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Re: Nineteenth century painter Albert Bierstadt’s view of his artistic  [#permalink]

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New post 17 Nov 2019, 23:17
JayPatadiya wrote:
Took 6 and half minute and got 3rd question incorrect.

3. All of the following are mentioned as contributors to Bierstadt’s success EXCEPT

(A) the dimensions of his paintings
(B) his ability to convey auspicious feelings
(C) subdued appreciation for the details of American life
(D) catering to the preferences of the wealthy
(E) portrayals of exaggerated landscapes

Plz help with this question. I marked E as an answer as I could not reference of option E in the first para. The last sentence & last word of the first para "Vista" does indicate something that E is mentioned but I am still not 100% sure if that is the reason.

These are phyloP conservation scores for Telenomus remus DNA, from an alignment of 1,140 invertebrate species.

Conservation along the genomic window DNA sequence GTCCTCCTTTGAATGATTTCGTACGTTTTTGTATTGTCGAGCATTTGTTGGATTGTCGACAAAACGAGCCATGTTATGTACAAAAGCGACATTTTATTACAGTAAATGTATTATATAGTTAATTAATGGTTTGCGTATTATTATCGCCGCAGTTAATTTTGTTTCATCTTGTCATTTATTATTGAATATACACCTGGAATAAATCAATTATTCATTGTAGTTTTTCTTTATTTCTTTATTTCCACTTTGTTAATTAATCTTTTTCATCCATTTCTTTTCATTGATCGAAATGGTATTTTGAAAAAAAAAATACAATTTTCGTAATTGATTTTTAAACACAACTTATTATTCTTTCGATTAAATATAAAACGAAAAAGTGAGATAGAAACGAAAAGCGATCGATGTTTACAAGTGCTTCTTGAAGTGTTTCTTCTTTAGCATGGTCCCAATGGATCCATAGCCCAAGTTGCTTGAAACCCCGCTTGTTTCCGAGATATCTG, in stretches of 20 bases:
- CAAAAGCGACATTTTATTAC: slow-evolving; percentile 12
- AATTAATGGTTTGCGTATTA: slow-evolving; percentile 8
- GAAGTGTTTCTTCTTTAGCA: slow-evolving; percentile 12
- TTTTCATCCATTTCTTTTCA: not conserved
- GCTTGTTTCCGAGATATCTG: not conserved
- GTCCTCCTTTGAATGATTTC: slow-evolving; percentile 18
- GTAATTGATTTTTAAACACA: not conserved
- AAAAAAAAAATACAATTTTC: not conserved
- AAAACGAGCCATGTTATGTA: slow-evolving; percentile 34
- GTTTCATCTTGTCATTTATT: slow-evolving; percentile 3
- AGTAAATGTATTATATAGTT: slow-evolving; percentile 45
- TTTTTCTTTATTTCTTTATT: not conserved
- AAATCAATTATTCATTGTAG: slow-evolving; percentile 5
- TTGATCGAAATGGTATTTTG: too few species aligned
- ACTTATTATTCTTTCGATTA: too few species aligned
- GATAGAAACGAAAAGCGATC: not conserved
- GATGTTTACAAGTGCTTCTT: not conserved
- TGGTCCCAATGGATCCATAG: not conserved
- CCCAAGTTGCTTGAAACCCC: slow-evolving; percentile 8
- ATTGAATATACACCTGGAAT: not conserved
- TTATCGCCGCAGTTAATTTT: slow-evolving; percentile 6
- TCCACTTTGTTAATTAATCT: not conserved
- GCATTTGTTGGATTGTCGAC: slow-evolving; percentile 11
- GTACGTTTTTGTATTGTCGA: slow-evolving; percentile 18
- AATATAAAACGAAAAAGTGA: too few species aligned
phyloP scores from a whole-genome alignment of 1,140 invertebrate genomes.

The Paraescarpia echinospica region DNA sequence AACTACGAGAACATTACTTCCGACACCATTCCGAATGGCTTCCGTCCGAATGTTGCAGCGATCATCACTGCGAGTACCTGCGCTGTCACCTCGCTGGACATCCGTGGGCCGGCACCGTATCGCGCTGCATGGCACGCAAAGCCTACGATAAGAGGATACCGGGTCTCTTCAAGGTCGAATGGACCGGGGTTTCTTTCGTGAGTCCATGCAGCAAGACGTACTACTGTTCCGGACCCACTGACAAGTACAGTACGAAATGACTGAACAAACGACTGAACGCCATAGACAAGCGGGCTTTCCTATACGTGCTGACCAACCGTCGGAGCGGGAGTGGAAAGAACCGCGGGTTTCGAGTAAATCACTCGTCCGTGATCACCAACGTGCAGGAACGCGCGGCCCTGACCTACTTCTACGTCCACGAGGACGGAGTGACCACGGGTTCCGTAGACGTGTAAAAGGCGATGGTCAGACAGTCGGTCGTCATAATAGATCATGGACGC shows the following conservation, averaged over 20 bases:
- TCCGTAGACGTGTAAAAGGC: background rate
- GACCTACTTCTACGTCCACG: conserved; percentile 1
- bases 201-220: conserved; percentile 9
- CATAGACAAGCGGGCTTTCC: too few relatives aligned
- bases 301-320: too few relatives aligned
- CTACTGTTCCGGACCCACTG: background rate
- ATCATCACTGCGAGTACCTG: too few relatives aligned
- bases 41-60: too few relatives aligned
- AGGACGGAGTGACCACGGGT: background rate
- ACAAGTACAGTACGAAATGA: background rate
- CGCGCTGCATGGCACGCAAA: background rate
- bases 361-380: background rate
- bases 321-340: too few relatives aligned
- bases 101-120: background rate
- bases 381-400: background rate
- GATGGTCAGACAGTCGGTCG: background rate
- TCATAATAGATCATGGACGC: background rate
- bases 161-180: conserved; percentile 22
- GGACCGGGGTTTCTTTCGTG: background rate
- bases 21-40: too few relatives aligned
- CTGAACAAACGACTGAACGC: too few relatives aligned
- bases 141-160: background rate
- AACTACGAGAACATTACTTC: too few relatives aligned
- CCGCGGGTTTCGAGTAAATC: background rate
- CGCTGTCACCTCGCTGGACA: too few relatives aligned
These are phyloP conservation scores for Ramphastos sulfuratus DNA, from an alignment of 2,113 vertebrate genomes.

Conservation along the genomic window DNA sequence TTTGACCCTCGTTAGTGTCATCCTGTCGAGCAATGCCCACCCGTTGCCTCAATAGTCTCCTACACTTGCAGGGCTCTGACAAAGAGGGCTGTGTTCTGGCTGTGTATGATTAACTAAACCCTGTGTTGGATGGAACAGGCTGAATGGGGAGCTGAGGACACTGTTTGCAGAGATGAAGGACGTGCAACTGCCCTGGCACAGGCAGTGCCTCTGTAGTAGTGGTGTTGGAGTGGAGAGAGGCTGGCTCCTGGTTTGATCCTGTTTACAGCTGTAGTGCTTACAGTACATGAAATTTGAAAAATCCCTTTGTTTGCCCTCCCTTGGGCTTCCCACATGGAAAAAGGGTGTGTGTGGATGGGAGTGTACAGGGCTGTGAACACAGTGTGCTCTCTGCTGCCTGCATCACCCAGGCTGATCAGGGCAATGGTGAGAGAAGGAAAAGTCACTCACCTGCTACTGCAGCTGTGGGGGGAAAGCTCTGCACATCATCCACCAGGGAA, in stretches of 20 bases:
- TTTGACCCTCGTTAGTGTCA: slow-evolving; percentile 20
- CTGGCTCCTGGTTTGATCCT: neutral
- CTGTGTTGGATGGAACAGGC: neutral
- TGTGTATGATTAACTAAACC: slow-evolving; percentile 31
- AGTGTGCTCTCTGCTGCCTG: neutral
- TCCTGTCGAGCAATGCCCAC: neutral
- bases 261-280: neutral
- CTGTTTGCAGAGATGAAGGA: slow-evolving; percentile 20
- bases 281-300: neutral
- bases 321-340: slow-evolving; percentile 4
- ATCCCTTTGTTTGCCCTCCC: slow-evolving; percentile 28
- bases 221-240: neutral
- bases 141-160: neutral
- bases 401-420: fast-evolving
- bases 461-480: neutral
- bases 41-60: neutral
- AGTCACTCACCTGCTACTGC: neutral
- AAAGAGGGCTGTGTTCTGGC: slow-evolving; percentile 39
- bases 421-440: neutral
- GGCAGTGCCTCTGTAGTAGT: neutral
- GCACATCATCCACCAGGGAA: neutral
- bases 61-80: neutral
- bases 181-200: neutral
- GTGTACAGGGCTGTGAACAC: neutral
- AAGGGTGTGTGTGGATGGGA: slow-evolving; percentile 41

Official Explanation


3. All of the following are mentioned as contributors to Bierstadt’s success EXCEPT

Explanation

The author argues in the first paragraph that Bierstadt “developed a fixed style that was most easily recognizable for its size,” (A), that he had an “ability to represent the optimistic feeling in America,” (B), that he “deliberately appealed to those rich patrons,” (D), and that patrons could purchase a “hyperbolized replica of a Western vista,” (E).

The increasing attention to “subdued appreciation for the details of American life” is mentioned in the second paragraph as a trend that worked against Bierstadt. Therefore, choice (C) is the correct answer to this Except question.

Answer: C


Hope it helps
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Re: Nineteenth century painter Albert Bierstadt’s view of his artistic  [#permalink]